meditations on (of) a sovereign power

Today, I finished the second of my two classes on "sovereignty" for my World Politics course. A few highlights:

- The in-class exercise where I divided them into groups* and had them list characteristics of sovereignty worked rather well. The bit where I told them that our class was like a (domestic) sovereign with me as the sovereign power worked well too, especially as one of the students pointed out that I was not autonomous but had to answer to a higher authority--that of the department of SIS. So, the example (of the class as a sovereign state) wouldn't really work.

- After listing characteristics of sovereignty, we discussed Iraq and how domestic sovereignty was being "compromised" (their term). We also talked about how the invasion/occupation of Iraq was undertaken and the consequences to international sovereignty. Both these discussions went quite well with students ranging in their views to "War was a good idea" to "Well, we're there, we need to figure out what to do next" to "We are the United States, we can do whatever we want".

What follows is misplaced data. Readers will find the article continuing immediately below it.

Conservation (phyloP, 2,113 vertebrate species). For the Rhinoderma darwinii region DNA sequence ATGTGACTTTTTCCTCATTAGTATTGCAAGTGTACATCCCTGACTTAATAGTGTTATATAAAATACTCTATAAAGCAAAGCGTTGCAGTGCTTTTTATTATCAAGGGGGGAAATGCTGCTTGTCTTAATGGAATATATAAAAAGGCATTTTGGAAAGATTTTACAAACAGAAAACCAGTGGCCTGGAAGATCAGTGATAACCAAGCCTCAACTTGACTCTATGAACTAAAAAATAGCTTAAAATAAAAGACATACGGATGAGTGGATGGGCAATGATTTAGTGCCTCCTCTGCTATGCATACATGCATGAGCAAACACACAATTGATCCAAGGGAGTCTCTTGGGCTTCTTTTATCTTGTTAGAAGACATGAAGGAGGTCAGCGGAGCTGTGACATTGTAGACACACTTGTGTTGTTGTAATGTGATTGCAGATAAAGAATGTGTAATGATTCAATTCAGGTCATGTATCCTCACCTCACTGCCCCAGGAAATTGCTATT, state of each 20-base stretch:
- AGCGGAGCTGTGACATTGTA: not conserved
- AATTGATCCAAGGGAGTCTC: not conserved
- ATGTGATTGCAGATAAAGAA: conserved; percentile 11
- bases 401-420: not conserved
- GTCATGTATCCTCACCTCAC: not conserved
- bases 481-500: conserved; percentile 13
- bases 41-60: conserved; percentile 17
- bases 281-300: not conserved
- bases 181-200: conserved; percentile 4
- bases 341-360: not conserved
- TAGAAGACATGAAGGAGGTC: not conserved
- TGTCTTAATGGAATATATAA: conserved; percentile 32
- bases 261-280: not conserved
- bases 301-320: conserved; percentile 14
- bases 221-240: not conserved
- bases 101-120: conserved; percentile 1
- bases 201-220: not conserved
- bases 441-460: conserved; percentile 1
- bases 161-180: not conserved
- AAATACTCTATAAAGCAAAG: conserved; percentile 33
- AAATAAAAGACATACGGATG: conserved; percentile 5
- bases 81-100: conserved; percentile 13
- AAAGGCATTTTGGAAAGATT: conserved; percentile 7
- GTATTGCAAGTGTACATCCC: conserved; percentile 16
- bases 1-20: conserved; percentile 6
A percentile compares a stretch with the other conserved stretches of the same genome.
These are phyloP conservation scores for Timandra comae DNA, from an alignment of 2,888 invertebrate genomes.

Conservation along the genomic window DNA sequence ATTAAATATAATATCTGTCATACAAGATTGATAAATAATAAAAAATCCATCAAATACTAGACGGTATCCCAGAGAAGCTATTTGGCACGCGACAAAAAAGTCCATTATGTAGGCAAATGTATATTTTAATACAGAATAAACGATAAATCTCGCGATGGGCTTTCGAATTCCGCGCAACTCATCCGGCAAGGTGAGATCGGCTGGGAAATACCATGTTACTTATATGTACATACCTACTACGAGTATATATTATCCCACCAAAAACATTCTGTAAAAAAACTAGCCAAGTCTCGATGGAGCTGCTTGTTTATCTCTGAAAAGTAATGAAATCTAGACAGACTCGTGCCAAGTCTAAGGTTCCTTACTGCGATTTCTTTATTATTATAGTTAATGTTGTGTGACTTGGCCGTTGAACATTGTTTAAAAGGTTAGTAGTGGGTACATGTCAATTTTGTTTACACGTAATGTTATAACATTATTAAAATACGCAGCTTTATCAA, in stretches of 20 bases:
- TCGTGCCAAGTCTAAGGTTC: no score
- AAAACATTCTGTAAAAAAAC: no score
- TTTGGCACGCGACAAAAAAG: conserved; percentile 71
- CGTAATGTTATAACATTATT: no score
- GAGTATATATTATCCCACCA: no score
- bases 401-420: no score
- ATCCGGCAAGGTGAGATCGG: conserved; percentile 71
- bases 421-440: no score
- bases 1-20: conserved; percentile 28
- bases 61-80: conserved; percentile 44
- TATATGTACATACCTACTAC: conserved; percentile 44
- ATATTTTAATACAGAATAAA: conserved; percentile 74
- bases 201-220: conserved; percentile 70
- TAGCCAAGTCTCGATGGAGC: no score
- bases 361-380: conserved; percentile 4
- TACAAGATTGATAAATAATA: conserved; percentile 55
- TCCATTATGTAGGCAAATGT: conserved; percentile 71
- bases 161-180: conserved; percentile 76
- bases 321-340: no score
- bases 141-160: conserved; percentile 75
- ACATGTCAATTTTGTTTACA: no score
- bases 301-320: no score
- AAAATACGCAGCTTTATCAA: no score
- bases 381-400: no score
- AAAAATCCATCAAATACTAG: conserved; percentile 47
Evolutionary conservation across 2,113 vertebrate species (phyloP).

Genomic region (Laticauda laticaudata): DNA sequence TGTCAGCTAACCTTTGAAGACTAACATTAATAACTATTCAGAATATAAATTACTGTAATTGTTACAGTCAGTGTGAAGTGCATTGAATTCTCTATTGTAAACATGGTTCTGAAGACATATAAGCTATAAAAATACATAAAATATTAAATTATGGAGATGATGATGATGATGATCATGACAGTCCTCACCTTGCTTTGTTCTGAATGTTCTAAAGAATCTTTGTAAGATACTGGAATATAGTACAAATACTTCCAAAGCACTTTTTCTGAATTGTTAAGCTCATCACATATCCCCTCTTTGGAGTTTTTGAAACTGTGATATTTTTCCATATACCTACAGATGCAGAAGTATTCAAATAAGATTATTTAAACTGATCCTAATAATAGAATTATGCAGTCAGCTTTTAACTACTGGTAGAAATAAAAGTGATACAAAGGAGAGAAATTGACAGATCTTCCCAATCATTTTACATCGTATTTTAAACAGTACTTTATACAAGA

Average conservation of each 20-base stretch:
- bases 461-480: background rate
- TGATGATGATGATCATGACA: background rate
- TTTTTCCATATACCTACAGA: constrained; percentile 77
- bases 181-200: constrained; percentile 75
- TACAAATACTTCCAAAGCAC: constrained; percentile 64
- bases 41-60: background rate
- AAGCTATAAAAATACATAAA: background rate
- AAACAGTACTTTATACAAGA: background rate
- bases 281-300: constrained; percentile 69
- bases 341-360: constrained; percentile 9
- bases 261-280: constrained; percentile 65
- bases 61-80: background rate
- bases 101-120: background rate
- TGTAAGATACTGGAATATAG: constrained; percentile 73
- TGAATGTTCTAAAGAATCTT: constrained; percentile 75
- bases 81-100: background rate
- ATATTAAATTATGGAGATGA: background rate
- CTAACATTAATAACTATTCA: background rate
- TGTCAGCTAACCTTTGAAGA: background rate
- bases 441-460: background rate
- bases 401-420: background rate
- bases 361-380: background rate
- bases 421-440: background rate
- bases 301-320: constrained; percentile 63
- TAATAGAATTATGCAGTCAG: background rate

- Being told, "I want to write a paper on my mancrush, Henry Kissinger". Seriously.**

- Being given a paper with an elaborate drawing of "the Sovereign State of Petoria" by one of the students who then told me he'd like to found and run his own state and if I had any tips for such an endeavour.

- And a related story: One of my students was on the shuttle to the Metro yesterday. Contrary to the usual tactic of avoiding their instructor, this kid sat next to me and we discussed his interests in World Politics (cinema and IR), moving to Washington, going to university and so on. It was actually refreshing to have a student not avoid me (as is most students'--including mine--tendency!) but sit down and have a chat about stuff. Especially as this kid doesn't talk in class at all. It makes me realise that in many ways American kids are more trained in this "social interaction" business than I (and my non-American colleagues probably) have been. Even after all these years of being in academia, my tendency, when I see a professor I know, is to quickly leg it in the opposite direction.

* While I'd like to take credit for the idea, I actually nicked it off Weberman!

** I told the student that I really didn't need to know that and it was an image that will refuse to leave my head from now on.

*** It's a rather clever drawing. I wish I had a scanner to put it on Blackboard. E and I used to spend a lot of our time in one of our postgrad classes doing a similar exercise (drawing concepts out). I believe some of the results even made it to older posts on PTSD.

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